Hard-hit livestock and poultry producers petitioned the government on Monday to reduce or cancel the required use of ethanol in gasoline for a year, asking for “a little help” to ride out the worst drought in 56 years.
The request for a first-ever waiver from the federal Environmental Protection Agency’s mandate, which in essence requires that more than a third of the U.S. corn harvest be converted into ethanol, comes as grain prices surge to record highs, driving up feed costs and squeezing profits for producers.
“We are having trouble buying corn… it’s really putting a burden on our operations and many others across the nation,” says J.D. Alexander, president of the National Cattlemen’s Beef Association, whose Nebraska feedlot is about half full of cattle. “It’s time to wean the ethanol industry and let it stand on its own.”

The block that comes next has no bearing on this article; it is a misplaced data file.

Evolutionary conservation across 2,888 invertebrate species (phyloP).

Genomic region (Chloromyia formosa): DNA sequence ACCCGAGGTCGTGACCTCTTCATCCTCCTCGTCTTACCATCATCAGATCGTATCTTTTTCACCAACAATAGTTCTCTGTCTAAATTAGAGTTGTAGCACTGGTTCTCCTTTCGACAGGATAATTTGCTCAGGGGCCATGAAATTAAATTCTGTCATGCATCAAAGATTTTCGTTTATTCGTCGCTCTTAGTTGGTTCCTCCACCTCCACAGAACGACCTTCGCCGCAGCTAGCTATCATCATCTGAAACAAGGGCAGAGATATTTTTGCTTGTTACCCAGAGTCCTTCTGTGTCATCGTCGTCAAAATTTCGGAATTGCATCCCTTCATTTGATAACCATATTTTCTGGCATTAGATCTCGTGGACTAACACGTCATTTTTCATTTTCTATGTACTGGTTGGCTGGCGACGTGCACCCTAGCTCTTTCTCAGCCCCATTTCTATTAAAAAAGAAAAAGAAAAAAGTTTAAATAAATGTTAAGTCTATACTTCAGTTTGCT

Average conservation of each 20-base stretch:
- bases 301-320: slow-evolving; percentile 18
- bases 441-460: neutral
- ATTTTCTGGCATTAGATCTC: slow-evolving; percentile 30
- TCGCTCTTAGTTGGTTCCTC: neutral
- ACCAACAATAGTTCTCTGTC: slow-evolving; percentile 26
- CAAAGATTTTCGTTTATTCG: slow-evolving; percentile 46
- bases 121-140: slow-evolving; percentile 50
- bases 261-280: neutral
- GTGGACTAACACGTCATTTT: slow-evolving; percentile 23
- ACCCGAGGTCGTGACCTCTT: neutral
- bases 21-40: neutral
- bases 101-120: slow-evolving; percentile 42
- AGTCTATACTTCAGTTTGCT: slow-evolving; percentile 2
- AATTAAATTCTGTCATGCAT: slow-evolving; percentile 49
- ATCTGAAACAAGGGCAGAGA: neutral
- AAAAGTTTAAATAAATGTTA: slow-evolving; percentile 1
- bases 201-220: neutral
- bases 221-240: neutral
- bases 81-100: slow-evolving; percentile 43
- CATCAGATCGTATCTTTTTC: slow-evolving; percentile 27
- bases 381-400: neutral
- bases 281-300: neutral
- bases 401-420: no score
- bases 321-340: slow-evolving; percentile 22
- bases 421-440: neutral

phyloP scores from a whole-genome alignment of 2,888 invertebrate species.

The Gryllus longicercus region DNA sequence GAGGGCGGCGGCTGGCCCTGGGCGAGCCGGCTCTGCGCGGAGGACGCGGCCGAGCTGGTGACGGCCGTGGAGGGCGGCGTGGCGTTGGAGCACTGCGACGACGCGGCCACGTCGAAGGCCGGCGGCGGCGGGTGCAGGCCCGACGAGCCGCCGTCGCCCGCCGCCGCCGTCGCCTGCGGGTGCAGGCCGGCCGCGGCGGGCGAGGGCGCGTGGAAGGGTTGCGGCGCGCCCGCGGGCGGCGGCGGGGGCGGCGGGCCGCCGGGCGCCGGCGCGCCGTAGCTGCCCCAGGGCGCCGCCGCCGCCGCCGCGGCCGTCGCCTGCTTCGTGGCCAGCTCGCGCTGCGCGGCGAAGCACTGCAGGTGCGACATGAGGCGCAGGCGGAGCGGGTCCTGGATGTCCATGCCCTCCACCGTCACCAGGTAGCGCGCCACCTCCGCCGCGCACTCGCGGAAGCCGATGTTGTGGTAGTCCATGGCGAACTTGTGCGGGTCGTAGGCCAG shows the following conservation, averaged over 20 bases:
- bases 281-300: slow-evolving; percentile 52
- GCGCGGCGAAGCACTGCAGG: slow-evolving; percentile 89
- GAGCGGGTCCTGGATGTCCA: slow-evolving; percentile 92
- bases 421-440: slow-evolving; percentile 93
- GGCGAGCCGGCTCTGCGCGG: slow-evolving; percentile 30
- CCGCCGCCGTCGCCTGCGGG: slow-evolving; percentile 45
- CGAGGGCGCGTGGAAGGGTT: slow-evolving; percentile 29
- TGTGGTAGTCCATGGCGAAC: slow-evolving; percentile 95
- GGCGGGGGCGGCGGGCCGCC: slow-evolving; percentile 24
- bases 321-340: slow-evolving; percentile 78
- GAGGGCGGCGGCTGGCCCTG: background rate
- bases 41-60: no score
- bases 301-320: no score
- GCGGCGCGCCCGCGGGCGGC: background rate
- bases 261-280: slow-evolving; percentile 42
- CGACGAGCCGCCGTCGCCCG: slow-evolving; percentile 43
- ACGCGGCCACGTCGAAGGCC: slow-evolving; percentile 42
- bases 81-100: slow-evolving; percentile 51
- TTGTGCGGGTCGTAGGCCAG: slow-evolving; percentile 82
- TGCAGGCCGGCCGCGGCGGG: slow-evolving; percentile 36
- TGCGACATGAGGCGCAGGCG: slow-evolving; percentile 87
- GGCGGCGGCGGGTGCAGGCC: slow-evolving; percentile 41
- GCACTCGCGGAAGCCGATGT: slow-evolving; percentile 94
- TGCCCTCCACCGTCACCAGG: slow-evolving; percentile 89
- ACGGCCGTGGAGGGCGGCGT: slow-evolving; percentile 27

The EPA has not granted a waiver since the Renewable Fuels Standard (RFS) was enacted in 2007. The policy has enjoyed years of staunch bipartisan support, boosting income for U.S. farmers and helping reduce the country’s dependence on foreign oil. But it is now coming under renewed attack.